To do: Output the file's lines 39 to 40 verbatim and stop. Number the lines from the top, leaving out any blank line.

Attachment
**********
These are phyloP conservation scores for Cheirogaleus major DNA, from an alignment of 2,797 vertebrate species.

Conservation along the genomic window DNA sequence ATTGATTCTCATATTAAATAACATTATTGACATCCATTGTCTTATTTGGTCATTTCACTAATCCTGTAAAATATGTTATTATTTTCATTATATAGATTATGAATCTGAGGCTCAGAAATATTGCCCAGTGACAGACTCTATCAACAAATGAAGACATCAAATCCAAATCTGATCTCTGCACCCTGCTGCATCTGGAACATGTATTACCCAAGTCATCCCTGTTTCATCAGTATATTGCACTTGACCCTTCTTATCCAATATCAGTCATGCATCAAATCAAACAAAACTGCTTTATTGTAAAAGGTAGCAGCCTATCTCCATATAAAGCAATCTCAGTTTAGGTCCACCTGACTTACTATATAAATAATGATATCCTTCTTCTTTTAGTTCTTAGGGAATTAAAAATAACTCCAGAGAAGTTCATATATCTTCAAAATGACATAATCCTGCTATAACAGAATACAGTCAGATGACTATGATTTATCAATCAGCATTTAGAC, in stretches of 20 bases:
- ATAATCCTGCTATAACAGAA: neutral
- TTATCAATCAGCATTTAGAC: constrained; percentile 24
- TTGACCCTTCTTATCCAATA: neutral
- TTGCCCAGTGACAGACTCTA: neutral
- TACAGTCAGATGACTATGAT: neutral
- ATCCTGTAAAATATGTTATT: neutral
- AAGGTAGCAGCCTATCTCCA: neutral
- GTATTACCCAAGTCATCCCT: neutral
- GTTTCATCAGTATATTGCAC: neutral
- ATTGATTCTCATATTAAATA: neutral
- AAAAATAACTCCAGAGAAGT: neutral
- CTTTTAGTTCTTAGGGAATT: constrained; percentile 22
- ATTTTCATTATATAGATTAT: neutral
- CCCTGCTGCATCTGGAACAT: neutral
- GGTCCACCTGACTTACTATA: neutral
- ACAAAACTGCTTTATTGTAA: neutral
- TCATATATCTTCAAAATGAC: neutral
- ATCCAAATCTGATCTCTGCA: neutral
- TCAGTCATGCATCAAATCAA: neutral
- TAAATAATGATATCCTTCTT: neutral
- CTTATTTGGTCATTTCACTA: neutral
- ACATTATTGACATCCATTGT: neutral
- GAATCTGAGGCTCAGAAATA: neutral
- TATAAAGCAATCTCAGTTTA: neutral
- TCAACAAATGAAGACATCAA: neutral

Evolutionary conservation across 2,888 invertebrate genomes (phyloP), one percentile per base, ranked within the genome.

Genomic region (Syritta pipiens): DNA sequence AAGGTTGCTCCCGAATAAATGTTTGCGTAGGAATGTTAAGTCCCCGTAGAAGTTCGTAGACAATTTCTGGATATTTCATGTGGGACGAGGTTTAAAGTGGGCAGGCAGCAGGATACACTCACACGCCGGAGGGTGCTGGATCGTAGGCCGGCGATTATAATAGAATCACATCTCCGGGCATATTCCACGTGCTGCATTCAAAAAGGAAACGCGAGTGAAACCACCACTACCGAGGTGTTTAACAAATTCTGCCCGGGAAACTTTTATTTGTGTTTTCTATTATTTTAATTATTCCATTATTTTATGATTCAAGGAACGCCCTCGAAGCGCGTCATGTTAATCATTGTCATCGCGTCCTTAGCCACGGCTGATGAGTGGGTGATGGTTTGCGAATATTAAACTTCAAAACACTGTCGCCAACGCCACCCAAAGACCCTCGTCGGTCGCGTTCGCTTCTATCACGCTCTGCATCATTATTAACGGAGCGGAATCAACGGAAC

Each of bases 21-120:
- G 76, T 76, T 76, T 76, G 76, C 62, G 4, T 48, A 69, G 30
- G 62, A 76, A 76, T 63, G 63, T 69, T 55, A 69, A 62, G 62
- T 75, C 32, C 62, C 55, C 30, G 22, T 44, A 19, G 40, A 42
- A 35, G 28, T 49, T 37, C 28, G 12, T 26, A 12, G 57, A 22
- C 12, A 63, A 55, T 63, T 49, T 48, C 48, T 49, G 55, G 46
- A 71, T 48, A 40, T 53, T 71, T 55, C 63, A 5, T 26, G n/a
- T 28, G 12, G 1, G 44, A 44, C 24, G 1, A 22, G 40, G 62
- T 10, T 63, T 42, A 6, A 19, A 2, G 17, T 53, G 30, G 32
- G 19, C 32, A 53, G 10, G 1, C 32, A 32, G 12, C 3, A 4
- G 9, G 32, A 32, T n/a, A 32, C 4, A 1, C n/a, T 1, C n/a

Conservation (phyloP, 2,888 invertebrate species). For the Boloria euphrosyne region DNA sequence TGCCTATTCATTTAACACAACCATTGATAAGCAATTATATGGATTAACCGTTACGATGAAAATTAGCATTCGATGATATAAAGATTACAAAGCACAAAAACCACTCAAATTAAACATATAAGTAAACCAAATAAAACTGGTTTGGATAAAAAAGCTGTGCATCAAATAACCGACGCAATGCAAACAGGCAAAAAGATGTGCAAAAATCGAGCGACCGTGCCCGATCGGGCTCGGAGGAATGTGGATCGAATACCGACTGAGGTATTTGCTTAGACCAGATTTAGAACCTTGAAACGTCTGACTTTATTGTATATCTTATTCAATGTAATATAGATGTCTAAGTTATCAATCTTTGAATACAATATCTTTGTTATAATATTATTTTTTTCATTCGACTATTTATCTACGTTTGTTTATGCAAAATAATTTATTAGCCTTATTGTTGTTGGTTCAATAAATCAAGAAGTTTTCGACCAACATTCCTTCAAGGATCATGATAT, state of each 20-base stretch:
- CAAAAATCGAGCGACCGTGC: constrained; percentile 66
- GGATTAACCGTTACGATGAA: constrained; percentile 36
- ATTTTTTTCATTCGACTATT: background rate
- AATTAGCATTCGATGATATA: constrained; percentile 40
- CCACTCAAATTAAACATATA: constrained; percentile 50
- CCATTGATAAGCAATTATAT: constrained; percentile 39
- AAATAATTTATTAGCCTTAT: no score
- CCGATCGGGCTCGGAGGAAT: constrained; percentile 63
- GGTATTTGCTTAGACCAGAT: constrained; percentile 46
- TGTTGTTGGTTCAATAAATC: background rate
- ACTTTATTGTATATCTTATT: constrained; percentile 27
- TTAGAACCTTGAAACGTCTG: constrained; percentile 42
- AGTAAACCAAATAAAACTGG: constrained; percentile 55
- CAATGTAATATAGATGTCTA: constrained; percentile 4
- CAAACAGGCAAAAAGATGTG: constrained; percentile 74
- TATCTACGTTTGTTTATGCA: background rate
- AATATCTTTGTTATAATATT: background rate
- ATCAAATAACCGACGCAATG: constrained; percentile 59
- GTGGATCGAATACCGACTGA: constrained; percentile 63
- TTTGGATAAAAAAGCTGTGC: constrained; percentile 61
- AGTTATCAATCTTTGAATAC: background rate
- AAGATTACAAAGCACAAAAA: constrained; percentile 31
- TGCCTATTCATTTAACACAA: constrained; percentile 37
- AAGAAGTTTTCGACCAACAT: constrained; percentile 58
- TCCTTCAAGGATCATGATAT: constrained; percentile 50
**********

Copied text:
- G 19, C 32, A 53, G 10, G 1, C 32, A 32, G 12, C 3, A 4
- G 9, G 32, A 32, T n/a, A 32, C 4, A 1, C n/a, T 1, C n/a